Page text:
Managing Workers' Compensation Costs
When the workers' compensation system was first instituted, it was devised as a cost-saving mechanism. Job safety was deteriorating, leading to an increase in accidents and injuries. Employers increasingly found themselves in court defending civil suits for work-related injuries. The workers' compensation system was seen as a way out of the problem. Today, the system is a monster, with employers spending tens of billions of dollars each year to insure their work-injury risk.
Dozens of states have turned to legal reform in an effort to control spiraling costs. Caps on recovery awards and contingency fee limits have been passed in many states, but with limited success. Other states have passed laws that provide incentives to employers who implement drug-free workplace programs.
Workers' compensation costs have an enormous impact on most employers' bottom lines, especially on those in high-risk occupations, such as construction. But by focusing on long-term objectives these expenses can be managed.
Here is a checklist that can help keep your costs down:
Establish A Comprehensive Cost Reduction Program
Any cost reduction program should be tailored to suit individual needs, but there are some common elements to the most effective programs:
- a legal, but thorough pre-employment screening program;
- administration of agility tests to job applicants;
- conducting legal post-offer medical exams and inquiries;
- a focus on safety at orientation;
- utilization of accurate, updated job descriptions;
- strict enforcement of a substance abuse policy; and
- consistent adherence to a temporary light duty policy.
Train Managers And Supervisors On Cost Containment
Instruct supervisors on proper techniques for compiling information and background evidence from the employee and other witnesses to the accident. Train them on proper safety procedures and first-aid, accident reporting, and physician referral procedures. Instruct supervisors to show personal concern for their employees while on leave.
Train Employees To Be Safety-Conscious
Implement a comprehensive safety program that provides for regular meetings, dissemination of written materials, and hazard communication.
Know Your Insurance Policy Inside And Out
Understand the correlation between current experience and future premiums. Identify the parties responsible for attorneys' fees and determine whether those fees are reflected in your experience ratings. Determine who pays for surveillance and medical exams, and whether you have input in selecting the attorney.
Evaluate Your Organization's Claim History
Study your workers' compensation claims history over a minimum five-year period and look for patterns in injury type and frequency. Determine the most common types of injuries and look for a repeat use of the same doctors, chiropractors, and lawyers.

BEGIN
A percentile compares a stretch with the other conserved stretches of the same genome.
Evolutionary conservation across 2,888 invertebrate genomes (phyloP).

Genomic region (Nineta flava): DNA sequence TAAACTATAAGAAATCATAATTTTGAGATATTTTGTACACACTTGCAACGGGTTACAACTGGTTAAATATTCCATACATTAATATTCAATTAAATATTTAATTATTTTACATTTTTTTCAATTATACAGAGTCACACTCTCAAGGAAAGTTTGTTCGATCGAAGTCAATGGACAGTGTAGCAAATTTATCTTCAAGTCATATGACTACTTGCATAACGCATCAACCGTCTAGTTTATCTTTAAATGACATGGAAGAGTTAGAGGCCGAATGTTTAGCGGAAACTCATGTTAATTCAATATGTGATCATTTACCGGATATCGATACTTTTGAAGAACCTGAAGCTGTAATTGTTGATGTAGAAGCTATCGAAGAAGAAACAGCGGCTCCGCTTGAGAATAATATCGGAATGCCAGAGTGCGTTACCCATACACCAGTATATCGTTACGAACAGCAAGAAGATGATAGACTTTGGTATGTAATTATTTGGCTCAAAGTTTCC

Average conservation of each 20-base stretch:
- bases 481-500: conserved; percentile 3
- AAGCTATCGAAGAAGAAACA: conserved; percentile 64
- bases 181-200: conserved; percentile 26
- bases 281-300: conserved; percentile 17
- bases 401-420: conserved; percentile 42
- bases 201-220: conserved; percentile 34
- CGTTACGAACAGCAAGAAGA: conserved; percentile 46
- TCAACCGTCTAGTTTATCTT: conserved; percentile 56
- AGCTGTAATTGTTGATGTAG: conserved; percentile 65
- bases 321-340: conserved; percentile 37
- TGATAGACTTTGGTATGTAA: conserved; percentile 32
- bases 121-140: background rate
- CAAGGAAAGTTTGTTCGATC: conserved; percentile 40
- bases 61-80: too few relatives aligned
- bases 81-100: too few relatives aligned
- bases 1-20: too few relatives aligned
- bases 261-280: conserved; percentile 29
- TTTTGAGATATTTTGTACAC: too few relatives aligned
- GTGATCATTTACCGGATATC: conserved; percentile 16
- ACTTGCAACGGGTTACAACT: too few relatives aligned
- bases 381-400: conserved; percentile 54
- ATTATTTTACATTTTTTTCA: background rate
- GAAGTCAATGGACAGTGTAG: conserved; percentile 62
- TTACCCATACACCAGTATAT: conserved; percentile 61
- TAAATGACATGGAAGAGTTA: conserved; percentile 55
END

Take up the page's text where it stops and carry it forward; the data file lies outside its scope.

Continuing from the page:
Periodically Audit Claims Reserves
Hire a qualified person to evaluate whether reserve computations are reasonable or excessive for the types of injuries incurred at your facility. This person should report directly to you, not the insurance company.
Handle Every Claim Individually And Aggressively
Consider possible courses of action for each file as you review it, including such options as surveillance, medical exams, termination of benefits, and light duty.
Establish A Good Working Relationship With Company Physicians
Look for an honest and conservative doctor who, in addition to providing excellent medical care, understands your point of view. Cultivate a trusting relationship with that physician over time.
Coordinate Workers' Compensation Claims With Pending Litigation
When litigation is pending with the employee, a qualified person (usually labor and employment counsel) should compare the facts contained in the workers' compensation file to the other litigation. Make an effort to obtain a full release of all claims whenever a settlement of a workers' compensation claim is reached.
Bring Employees Back To Work As Soon As Possible
Consider implementing temporary light duty policies or "work hardening" programs designed to return employees to work as soon as possible. Designate a coordinator to work with injured employees while on leave and to encourage them to return to duty as soon as possible.
Analyze The Advantages Of Self-insurance
Under "self-funding" plans, the employer is directly liable for workers compensation benefits. In states that permit it, self-funding may provide significant cost-saving advantages, particularly when insurance premiums exceed the amounts paid to employees by the carrier.
Compare Your Costs To Those of Other Companies
Contact other contractors to compare your cost figures with those of "benchmark" companies with excellent claims records. Find out what they do differently and try to determine what makes the difference.
Controlling workers' compensation costs has become an essential part of every employer's business. While there is no way to eliminate these costs, every employer can and should take steps now that will help it control and manage these costs in the future.
For more information, contact the author at JHolland@fisherphillips.com or 816.842.8770.